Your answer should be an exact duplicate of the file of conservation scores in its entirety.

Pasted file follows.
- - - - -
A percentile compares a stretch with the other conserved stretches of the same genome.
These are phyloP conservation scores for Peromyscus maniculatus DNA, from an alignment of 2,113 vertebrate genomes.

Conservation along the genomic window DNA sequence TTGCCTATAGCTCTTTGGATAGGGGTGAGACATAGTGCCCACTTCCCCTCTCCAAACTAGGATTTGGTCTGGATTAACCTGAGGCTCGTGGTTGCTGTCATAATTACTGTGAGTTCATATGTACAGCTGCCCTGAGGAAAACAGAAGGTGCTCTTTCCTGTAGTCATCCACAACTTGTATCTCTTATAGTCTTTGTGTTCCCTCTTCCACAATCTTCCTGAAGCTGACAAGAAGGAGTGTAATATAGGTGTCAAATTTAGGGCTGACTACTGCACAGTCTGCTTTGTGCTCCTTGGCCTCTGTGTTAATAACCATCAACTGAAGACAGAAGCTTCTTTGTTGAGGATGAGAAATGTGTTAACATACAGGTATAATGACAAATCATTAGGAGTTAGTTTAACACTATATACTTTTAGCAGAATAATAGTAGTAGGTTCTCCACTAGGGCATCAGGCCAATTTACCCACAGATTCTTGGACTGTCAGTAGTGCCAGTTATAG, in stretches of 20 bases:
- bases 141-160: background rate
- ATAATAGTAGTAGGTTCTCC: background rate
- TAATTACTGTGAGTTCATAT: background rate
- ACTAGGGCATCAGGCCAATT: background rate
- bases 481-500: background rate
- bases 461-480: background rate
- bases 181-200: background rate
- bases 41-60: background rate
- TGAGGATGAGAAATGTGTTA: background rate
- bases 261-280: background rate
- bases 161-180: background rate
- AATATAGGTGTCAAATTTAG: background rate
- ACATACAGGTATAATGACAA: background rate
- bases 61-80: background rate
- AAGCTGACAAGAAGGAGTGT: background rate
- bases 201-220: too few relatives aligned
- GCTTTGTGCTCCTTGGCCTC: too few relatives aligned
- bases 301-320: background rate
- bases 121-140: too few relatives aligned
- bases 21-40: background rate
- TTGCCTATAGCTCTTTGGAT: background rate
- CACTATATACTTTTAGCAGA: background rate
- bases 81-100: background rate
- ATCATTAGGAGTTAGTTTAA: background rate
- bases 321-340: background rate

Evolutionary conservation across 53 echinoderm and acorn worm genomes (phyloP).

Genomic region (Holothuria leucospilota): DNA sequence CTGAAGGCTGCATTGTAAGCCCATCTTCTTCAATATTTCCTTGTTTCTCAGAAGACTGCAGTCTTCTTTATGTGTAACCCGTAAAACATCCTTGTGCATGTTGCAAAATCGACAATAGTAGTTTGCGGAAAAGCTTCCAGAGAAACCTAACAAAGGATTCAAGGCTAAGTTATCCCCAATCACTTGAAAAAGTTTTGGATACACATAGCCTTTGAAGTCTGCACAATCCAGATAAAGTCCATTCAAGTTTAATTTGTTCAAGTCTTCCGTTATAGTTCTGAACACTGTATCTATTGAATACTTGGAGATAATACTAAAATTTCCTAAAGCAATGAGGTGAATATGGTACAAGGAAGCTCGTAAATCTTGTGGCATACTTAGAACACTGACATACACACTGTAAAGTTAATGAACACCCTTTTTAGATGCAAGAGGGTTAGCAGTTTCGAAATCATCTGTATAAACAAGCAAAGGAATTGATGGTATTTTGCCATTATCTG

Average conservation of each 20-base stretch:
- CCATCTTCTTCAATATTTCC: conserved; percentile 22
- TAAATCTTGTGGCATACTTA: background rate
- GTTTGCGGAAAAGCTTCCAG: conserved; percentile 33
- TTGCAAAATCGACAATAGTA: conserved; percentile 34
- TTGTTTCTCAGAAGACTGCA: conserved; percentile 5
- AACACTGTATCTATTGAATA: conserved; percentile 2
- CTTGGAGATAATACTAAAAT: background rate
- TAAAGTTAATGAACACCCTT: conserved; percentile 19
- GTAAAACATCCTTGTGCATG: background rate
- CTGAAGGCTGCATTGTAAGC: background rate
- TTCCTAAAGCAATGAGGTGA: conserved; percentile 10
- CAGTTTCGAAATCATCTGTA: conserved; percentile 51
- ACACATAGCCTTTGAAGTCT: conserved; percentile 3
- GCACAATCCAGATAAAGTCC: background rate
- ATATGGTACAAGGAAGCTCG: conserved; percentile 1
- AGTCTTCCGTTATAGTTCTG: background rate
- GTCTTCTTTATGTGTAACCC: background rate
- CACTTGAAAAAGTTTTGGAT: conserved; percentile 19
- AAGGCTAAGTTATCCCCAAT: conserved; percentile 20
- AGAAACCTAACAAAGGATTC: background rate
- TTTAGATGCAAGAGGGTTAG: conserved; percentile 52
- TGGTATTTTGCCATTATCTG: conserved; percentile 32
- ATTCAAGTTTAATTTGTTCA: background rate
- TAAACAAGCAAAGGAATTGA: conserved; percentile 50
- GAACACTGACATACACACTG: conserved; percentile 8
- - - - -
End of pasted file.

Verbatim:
A percentile compares a stretch with the other conserved stretches of the same genome.
These are phyloP conservation scores for Peromyscus maniculatus DNA, from an alignment of 2,113 vertebrate genomes.

Conservation along the genomic window DNA sequence TTGCCTATAGCTCTTTGGATAGGGGTGAGACATAGTGCCCACTTCCCCTCTCCAAACTAGGATTTGGTCTGGATTAACCTGAGGCTCGTGGTTGCTGTCATAATTACTGTGAGTTCATATGTACAGCTGCCCTGAGGAAAACAGAAGGTGCTCTTTCCTGTAGTCATCCACAACTTGTATCTCTTATAGTCTTTGTGTTCCCTCTTCCACAATCTTCCTGAAGCTGACAAGAAGGAGTGTAATATAGGTGTCAAATTTAGGGCTGACTACTGCACAGTCTGCTTTGTGCTCCTTGGCCTCTGTGTTAATAACCATCAACTGAAGACAGAAGCTTCTTTGTTGAGGATGAGAAATGTGTTAACATACAGGTATAATGACAAATCATTAGGAGTTAGTTTAACACTATATACTTTTAGCAGAATAATAGTAGTAGGTTCTCCACTAGGGCATCAGGCCAATTTACCCACAGATTCTTGGACTGTCAGTAGTGCCAGTTATAG, in stretches of 20 bases:
- bases 141-160: background rate
- ATAATAGTAGTAGGTTCTCC: background rate
- TAATTACTGTGAGTTCATAT: background rate
- ACTAGGGCATCAGGCCAATT: background rate
- bases 481-500: background rate
- bases 461-480: background rate
- bases 181-200: background rate
- bases 41-60: background rate
- TGAGGATGAGAAATGTGTTA: background rate
- bases 261-280: background rate
- bases 161-180: background rate
- AATATAGGTGTCAAATTTAG: background rate
- ACATACAGGTATAATGACAA: background rate
- bases 61-80: background rate
- AAGCTGACAAGAAGGAGTGT: background rate
- bases 201-220: too few relatives aligned
- GCTTTGTGCTCCTTGGCCTC: too few relatives aligned
- bases 301-320: background rate
- bases 121-140: too few relatives aligned
- bases 21-40: background rate
- TTGCCTATAGCTCTTTGGAT: background rate
- CACTATATACTTTTAGCAGA: background rate
- bases 81-100: background rate
- ATCATTAGGAGTTAGTTTAA: background rate
- bases 321-340: background rate

Evolutionary conservation across 53 echinoderm and acorn worm genomes (phyloP).

Genomic region (Holothuria leucospilota): DNA sequence CTGAAGGCTGCATTGTAAGCCCATCTTCTTCAATATTTCCTTGTTTCTCAGAAGACTGCAGTCTTCTTTATGTGTAACCCGTAAAACATCCTTGTGCATGTTGCAAAATCGACAATAGTAGTTTGCGGAAAAGCTTCCAGAGAAACCTAACAAAGGATTCAAGGCTAAGTTATCCCCAATCACTTGAAAAAGTTTTGGATACACATAGCCTTTGAAGTCTGCACAATCCAGATAAAGTCCATTCAAGTTTAATTTGTTCAAGTCTTCCGTTATAGTTCTGAACACTGTATCTATTGAATACTTGGAGATAATACTAAAATTTCCTAAAGCAATGAGGTGAATATGGTACAAGGAAGCTCGTAAATCTTGTGGCATACTTAGAACACTGACATACACACTGTAAAGTTAATGAACACCCTTTTTAGATGCAAGAGGGTTAGCAGTTTCGAAATCATCTGTATAAACAAGCAAAGGAATTGATGGTATTTTGCCATTATCTG

Average conservation of each 20-base stretch:
- CCATCTTCTTCAATATTTCC: conserved; percentile 22
- TAAATCTTGTGGCATACTTA: background rate
- GTTTGCGGAAAAGCTTCCAG: conserved; percentile 33
- TTGCAAAATCGACAATAGTA: conserved; percentile 34
- TTGTTTCTCAGAAGACTGCA: conserved; percentile 5
- AACACTGTATCTATTGAATA: conserved; percentile 2
- CTTGGAGATAATACTAAAAT: background rate
- TAAAGTTAATGAACACCCTT: conserved; percentile 19
- GTAAAACATCCTTGTGCATG: background rate
- CTGAAGGCTGCATTGTAAGC: background rate
- TTCCTAAAGCAATGAGGTGA: conserved; percentile 10
- CAGTTTCGAAATCATCTGTA: conserved; percentile 51
- ACACATAGCCTTTGAAGTCT: conserved; percentile 3
- GCACAATCCAGATAAAGTCC: background rate
- ATATGGTACAAGGAAGCTCG: conserved; percentile 1
- AGTCTTCCGTTATAGTTCTG: background rate
- GTCTTCTTTATGTGTAACCC: background rate
- CACTTGAAAAAGTTTTGGAT: conserved; percentile 19
- AAGGCTAAGTTATCCCCAAT: conserved; percentile 20
- AGAAACCTAACAAAGGATTC: background rate
- TTTAGATGCAAGAGGGTTAG: conserved; percentile 52
- TGGTATTTTGCCATTATCTG: conserved; percentile 32
- ATTCAAGTTTAATTTGTTCA: background rate
- TAAACAAGCAAAGGAATTGA: conserved; percentile 50
- GAACACTGACATACACACTG: conserved; percentile 8